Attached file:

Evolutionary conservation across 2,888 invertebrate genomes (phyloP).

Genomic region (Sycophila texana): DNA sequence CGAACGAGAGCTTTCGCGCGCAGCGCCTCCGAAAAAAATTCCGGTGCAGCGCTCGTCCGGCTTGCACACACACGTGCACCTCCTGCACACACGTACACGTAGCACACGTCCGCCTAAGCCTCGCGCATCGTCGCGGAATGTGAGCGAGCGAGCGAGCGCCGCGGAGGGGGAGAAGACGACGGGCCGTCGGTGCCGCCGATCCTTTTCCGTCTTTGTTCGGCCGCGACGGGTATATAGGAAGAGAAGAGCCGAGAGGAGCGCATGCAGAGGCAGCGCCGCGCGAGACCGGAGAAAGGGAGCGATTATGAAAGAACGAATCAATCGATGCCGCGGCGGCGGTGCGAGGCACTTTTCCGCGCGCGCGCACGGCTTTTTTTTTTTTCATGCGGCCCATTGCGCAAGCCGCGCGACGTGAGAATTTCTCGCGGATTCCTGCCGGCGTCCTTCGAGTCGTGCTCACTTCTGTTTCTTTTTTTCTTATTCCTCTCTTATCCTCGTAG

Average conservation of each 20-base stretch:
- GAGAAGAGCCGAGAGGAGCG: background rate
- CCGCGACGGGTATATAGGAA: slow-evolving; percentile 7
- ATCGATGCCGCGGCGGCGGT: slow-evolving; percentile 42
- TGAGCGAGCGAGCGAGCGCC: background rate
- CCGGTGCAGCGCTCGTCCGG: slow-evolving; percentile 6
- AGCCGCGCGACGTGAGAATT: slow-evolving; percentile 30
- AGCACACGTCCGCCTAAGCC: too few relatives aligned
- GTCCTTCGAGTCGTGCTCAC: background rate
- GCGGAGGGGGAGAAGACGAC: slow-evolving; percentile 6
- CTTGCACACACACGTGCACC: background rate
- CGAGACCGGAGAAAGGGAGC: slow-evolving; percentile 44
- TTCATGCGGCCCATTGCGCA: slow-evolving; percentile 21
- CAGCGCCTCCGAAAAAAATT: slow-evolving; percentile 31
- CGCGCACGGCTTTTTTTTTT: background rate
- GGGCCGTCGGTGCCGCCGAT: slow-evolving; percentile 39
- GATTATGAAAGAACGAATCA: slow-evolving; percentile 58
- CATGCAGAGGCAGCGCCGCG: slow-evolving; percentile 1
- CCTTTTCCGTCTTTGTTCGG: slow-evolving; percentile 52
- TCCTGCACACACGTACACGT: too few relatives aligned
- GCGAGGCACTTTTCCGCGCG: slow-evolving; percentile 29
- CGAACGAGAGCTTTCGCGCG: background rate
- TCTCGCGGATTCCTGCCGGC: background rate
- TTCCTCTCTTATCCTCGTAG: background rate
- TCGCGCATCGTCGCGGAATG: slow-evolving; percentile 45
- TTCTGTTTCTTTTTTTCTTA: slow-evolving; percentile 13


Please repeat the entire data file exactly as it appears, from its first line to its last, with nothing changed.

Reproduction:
Evolutionary conservation across 2,888 invertebrate genomes (phyloP).

Genomic region (Sycophila texana): DNA sequence CGAACGAGAGCTTTCGCGCGCAGCGCCTCCGAAAAAAATTCCGGTGCAGCGCTCGTCCGGCTTGCACACACACGTGCACCTCCTGCACACACGTACACGTAGCACACGTCCGCCTAAGCCTCGCGCATCGTCGCGGAATGTGAGCGAGCGAGCGAGCGCCGCGGAGGGGGAGAAGACGACGGGCCGTCGGTGCCGCCGATCCTTTTCCGTCTTTGTTCGGCCGCGACGGGTATATAGGAAGAGAAGAGCCGAGAGGAGCGCATGCAGAGGCAGCGCCGCGCGAGACCGGAGAAAGGGAGCGATTATGAAAGAACGAATCAATCGATGCCGCGGCGGCGGTGCGAGGCACTTTTCCGCGCGCGCGCACGGCTTTTTTTTTTTTCATGCGGCCCATTGCGCAAGCCGCGCGACGTGAGAATTTCTCGCGGATTCCTGCCGGCGTCCTTCGAGTCGTGCTCACTTCTGTTTCTTTTTTTCTTATTCCTCTCTTATCCTCGTAG

Average conservation of each 20-base stretch:
- GAGAAGAGCCGAGAGGAGCG: background rate
- CCGCGACGGGTATATAGGAA: slow-evolving; percentile 7
- ATCGATGCCGCGGCGGCGGT: slow-evolving; percentile 42
- TGAGCGAGCGAGCGAGCGCC: background rate
- CCGGTGCAGCGCTCGTCCGG: slow-evolving; percentile 6
- AGCCGCGCGACGTGAGAATT: slow-evolving; percentile 30
- AGCACACGTCCGCCTAAGCC: too few relatives aligned
- GTCCTTCGAGTCGTGCTCAC: background rate
- GCGGAGGGGGAGAAGACGAC: slow-evolving; percentile 6
- CTTGCACACACACGTGCACC: background rate
- CGAGACCGGAGAAAGGGAGC: slow-evolving; percentile 44
- TTCATGCGGCCCATTGCGCA: slow-evolving; percentile 21
- CAGCGCCTCCGAAAAAAATT: slow-evolving; percentile 31
- CGCGCACGGCTTTTTTTTTT: background rate
- GGGCCGTCGGTGCCGCCGAT: slow-evolving; percentile 39
- GATTATGAAAGAACGAATCA: slow-evolving; percentile 58
- CATGCAGAGGCAGCGCCGCG: slow-evolving; percentile 1
- CCTTTTCCGTCTTTGTTCGG: slow-evolving; percentile 52
- TCCTGCACACACGTACACGT: too few relatives aligned
- GCGAGGCACTTTTCCGCGCG: slow-evolving; percentile 29
- CGAACGAGAGCTTTCGCGCG: background rate
- TCTCGCGGATTCCTGCCGGC: background rate
- TTCCTCTCTTATCCTCGTAG: background rate
- TCGCGCATCGTCGCGGAATG: slow-evolving; percentile 45
- TTCTGTTTCTTTTTTTCTTA: slow-evolving; percentile 13